# Does an electron flying through empty space stay on a fixed trajectory, or does it jitter around randomly?

Electrons exist as a probability cloud defined by their wave function. If an electron was flying through empty space (e.g. as beta radiation), would it (a.) follow a fixed straight path (which we could confirm every time we measured it), or would it (b.) keep jittering around in a fuzzy probability cloud, slightly varying from the straight path every time we measure it?

(b.) seems impossible because newton's first law: without any external force, how can the electron jitter around? But (a.) seems wrong too, because an electron shouldn't stay "fixed", it should occupy some fuzzy probabilistic cloud, right?

Electrons exist as a probability cloud defined by their wave function

This is true, but I suspect you have misinterpeted what it means. It is tempting to think that the electron always exists at some point in space, and the wavefunction is telling us about the probability of finding it. However this is not the case. Instead the electron simultaneously occupies many points in space. It doesn't jitter about inside the probability cloud - it exists everywhere inside the probability cloud at the same time.

More precisely the wavefunction of the electron can be written as a superposition of infinitely many position eigenstates:

$$\Psi_e = \sum_{i=0}^\infty a_i \psi_i$$

where each $$\psi_i$$ is a state with a well defined position. When we measure the position we collapse this superposition to a single position eigenstate and that is what we interpret as the position of the electron.

The collapse that happens on measurement is random but the evolution of the wavefunction with time is deterministic and is described by the Schrodinger equation. Speaking loosely we might say the "cloud" travels in a straight line at constant speed, though in fact this is only an approximation since the momentum is not precisely defined in the same way the position is not precisely defined.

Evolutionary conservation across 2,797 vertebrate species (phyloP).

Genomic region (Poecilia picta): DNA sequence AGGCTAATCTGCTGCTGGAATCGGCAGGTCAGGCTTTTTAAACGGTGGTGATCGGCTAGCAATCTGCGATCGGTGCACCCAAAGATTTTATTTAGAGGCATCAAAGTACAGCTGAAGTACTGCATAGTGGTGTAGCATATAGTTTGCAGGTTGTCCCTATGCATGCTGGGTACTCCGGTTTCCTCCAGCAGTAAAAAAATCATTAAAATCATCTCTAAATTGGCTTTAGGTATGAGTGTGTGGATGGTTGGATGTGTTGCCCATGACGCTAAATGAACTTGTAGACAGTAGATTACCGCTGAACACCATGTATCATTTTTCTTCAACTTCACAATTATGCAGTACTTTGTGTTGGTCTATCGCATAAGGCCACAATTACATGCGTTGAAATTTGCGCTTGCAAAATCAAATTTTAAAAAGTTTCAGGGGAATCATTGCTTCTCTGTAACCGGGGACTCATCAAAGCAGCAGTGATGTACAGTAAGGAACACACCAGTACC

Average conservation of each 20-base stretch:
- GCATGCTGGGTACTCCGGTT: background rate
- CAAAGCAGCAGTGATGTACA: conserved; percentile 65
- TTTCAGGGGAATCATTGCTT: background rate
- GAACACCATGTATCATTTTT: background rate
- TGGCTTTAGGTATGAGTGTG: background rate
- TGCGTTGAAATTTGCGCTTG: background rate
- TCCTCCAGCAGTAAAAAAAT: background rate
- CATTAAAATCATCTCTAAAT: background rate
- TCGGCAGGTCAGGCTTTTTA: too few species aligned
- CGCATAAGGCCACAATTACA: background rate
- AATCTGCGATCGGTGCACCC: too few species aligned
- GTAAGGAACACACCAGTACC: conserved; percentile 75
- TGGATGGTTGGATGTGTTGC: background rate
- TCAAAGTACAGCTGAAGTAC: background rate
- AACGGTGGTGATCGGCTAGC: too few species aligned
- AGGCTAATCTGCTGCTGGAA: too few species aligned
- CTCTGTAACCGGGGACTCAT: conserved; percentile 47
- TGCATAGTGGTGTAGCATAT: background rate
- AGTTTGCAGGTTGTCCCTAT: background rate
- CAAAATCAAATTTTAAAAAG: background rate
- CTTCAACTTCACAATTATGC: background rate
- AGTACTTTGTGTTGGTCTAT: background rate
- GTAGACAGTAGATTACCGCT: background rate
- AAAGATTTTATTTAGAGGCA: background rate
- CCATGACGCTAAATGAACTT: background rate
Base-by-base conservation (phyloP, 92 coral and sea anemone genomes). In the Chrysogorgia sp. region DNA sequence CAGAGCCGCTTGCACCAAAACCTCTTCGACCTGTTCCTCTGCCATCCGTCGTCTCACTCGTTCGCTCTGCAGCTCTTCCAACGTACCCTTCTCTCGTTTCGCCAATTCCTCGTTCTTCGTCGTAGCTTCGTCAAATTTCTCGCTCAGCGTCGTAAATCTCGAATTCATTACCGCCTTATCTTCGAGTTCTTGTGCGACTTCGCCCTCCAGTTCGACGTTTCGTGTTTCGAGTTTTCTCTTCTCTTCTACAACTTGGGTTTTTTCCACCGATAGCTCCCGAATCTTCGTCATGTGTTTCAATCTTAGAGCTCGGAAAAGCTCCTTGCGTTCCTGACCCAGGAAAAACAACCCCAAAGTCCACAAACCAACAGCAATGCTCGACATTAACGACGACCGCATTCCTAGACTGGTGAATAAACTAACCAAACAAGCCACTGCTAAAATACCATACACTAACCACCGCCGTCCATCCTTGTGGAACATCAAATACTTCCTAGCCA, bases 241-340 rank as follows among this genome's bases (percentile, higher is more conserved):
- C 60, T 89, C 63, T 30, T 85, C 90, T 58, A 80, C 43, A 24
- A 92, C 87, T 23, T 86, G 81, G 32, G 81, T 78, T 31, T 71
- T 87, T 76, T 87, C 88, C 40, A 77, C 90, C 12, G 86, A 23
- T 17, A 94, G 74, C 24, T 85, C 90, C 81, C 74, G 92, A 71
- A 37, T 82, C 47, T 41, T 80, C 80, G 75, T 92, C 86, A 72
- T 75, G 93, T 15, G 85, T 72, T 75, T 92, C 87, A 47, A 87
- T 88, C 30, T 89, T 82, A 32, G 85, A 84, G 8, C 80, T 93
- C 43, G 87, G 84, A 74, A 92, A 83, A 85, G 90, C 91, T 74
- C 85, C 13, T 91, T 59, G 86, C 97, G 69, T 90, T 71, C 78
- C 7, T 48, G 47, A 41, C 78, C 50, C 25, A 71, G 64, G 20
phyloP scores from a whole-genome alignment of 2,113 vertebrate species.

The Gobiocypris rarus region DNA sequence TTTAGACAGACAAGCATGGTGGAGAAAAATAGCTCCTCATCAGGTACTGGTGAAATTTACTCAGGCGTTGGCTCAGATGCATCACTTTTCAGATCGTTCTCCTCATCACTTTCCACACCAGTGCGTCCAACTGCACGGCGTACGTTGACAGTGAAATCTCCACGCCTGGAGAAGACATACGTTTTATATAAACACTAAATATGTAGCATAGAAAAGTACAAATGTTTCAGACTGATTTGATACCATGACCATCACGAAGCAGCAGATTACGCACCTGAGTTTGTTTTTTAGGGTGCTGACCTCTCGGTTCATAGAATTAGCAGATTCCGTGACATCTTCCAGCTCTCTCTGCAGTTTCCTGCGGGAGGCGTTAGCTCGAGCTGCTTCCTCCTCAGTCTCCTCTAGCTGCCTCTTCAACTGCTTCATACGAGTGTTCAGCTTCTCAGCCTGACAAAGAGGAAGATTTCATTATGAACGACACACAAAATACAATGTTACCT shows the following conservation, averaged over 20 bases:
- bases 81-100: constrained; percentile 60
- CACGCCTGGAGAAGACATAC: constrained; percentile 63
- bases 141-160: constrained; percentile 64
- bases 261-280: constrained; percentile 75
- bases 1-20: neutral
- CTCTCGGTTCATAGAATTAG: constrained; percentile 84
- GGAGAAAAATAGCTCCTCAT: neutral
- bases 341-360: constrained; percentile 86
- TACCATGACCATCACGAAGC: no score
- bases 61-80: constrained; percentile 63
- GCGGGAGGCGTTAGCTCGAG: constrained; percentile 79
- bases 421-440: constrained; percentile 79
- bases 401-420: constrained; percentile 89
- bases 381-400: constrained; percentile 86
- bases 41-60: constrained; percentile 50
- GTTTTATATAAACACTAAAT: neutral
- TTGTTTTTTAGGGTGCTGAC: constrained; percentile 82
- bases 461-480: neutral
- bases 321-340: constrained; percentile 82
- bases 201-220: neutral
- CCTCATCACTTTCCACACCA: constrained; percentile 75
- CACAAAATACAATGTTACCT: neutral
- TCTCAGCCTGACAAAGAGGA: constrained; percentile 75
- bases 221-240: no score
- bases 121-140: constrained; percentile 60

To enlarge slightly on John's answer, let's take the original electron beam line from the SLAC accelerator as an example. It was 10,000 feet long from the emitter to the target. The emitter produced a collimated beam of electrons somewhat less than 1 millimeter across. That beam maintained its sub-millimeter diameter over the subsequent 10,000 feet trip with only minor focusing corrections i.e., not much jitter, if any.

BTW interesting fact- due to relativistic foreshortening, from the beam's point of view that beam line itself was only about 32 inches long.

Here you see a bubble chamber picture of $$K^-$$ particles with energy 4.2 GeV traversing the hydrogen bubble chamber,about 2m length of tracks. For our measurement accuracy, there is no dispersion,but, what are the tracks?

They are tiny bubbles of the hydrogen, created when the particle interacts with the protons "grazing" them and interacting with the hydrogen kicking off a low energy electron. When the interaction is stronger the electron is releases as in the picture , a new path.

So, within the accuracy of the possible measurement, microns in this case, the tracks follow exactly the magnetic field imposed on the chamber, and within errors no dispersion is seen.

The moral is that the wavefunction of a track in vacuum would follow a straight line within our measurement possibilities . Any "fuzziness" can only be detected if there is an interaction and the nature of the wavefunction is tested.